The Cellulose Decomposition Phase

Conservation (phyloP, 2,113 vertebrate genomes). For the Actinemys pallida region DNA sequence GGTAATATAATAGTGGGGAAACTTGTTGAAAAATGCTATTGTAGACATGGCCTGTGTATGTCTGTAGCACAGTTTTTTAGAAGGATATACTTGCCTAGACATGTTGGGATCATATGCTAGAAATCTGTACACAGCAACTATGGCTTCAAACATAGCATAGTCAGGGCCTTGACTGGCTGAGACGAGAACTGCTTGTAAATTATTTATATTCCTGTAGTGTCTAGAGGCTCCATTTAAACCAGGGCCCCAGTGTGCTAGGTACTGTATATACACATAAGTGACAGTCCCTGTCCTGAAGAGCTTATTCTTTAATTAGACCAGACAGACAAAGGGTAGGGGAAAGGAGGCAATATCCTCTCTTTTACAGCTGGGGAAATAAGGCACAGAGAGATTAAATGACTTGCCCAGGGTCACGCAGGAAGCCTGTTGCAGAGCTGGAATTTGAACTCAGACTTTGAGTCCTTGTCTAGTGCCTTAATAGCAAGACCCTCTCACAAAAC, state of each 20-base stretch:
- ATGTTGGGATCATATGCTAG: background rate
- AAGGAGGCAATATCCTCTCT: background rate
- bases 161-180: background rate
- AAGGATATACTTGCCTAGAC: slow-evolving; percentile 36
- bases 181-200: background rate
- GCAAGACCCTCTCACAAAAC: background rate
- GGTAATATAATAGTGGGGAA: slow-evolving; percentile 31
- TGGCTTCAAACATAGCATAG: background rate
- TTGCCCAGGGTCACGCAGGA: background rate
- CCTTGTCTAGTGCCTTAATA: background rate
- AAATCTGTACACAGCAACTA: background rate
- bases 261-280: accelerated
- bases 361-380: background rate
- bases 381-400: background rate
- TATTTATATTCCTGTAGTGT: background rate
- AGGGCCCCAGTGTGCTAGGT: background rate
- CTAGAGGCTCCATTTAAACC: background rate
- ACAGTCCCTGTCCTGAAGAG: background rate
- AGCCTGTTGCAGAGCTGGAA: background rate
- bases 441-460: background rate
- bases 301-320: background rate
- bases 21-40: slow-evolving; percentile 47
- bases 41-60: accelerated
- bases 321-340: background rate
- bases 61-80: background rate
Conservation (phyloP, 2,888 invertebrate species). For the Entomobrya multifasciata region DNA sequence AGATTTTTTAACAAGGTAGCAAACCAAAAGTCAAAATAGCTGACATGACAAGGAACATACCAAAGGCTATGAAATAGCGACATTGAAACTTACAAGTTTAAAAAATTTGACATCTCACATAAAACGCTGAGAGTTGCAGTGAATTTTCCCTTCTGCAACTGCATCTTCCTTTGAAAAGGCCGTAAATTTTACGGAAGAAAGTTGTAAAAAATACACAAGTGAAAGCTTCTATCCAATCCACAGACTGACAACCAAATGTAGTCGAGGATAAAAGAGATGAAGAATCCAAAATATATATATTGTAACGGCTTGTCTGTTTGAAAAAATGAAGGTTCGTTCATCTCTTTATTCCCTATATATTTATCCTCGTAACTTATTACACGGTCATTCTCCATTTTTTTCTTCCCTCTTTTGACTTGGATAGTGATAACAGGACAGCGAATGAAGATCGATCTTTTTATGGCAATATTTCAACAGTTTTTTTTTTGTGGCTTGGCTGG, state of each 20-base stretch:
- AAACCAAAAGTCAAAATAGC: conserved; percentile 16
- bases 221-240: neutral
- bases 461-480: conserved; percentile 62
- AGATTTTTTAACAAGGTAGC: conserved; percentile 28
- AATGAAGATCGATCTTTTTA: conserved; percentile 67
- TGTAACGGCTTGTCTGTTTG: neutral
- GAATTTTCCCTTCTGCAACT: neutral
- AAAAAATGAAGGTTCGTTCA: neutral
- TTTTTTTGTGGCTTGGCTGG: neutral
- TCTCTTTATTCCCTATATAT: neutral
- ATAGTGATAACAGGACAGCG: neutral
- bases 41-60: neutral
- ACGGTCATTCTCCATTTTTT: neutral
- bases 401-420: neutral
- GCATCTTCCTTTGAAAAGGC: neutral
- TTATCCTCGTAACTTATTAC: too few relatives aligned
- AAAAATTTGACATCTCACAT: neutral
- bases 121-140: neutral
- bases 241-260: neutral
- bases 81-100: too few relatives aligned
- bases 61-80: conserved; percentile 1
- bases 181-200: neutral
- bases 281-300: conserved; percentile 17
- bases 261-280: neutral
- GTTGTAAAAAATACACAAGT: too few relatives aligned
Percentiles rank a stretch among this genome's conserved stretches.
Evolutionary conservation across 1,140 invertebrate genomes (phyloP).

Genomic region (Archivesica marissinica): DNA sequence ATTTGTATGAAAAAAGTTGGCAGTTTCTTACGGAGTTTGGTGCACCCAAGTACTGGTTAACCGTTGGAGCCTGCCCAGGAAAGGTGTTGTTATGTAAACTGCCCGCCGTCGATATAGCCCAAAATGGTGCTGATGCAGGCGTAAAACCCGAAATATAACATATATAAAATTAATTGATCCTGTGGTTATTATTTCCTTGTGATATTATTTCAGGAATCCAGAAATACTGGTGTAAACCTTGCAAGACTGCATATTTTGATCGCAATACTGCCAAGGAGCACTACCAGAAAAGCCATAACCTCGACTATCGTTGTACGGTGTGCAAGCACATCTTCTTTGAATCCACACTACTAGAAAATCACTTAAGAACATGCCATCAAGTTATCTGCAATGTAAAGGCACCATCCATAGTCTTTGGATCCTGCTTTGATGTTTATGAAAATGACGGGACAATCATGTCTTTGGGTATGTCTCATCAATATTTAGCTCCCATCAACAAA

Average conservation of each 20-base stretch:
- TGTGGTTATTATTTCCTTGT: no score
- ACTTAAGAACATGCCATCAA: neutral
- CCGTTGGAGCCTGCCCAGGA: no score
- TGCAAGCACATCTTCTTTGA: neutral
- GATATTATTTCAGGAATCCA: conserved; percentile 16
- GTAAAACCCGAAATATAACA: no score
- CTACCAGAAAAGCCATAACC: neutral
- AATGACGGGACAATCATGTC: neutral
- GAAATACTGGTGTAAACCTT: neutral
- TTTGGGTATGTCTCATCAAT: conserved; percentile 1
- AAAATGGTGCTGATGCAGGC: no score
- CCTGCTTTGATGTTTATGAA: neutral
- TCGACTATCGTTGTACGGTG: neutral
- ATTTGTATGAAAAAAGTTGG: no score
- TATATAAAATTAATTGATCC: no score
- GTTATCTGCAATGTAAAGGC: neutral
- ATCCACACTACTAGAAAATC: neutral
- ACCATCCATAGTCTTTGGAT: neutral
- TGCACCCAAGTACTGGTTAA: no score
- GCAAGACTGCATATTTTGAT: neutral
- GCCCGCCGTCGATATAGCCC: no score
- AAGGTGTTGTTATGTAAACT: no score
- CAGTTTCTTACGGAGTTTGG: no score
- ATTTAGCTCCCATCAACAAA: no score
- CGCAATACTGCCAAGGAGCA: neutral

After the early decomposition phase, a community of secondary colonisers replaces the primary colonisers. In our studies of pine litter colonisation, and also in an American study of mixed deciduous litter (O'Brien et al., 2005), Mycena species dominated the Basidiomycota DNA pool. The ecophysiology of Mycena galopus has been well investigated by Frankland and co-workers (reviewed by Frankland, 1998). In our studies, identities of the Mycena species remain unknown, due to lack of database references. More detailed studies of the molecular phylogeny of litter basidiomycetes in general, and of the genus Mycena in particular, are required. Throughout the cellulose decomposition phase, the Mycena species and other basidiomycetes were accompanied by ascomycetes. In litter of Pinus sylvestris, P. taeda, Picea abies and mixed deciduous species, as-comycetes accounted for 50-70% of the fungal taxa. The distribution of clones more or less reflected the distribution of taxa, suggesting that ascomycetes constituted a major fraction of the mycelial biomass in the litter. Almost all of the ascomycetes recorded as DNA in the litter were either Leotiomycetes (primarily within the Hyaloscyphaceae, Helotiales) or Dothideomycetes. The fact that as-comycetes constituted a major fraction of the litter-colonising fungi does not, however, necessarily imply that they were responsible for a major part of the decomposition. Osono and Takeda (2002) tested the litter-degrading capacity of 60 different species over 21 months. They found that, apart from Xylariaceae, ascomycetes caused little mass loss of the litter, and their litter-decomposing capacity was exceeded by that of basidiomycetes by an order of magnitude. In the study of Osono and Takeda (2002), however, Leotiomycetes were represented by one species only. In the pine forest study of Lindahl et al. (2007), each litter sample (taken with a 28 mm diameter corer) contained on average 1.6 bas-idiomycete taxa, ranging up to 5. In 15% of the samples, no basidiomycetes were detected. These samples did not diverge from the rest in decomposition, suggesting either that some ascomycetes may cause significant decomposition, and/ or that there is a high degree of temporal variation in basidiomycete colonisation.

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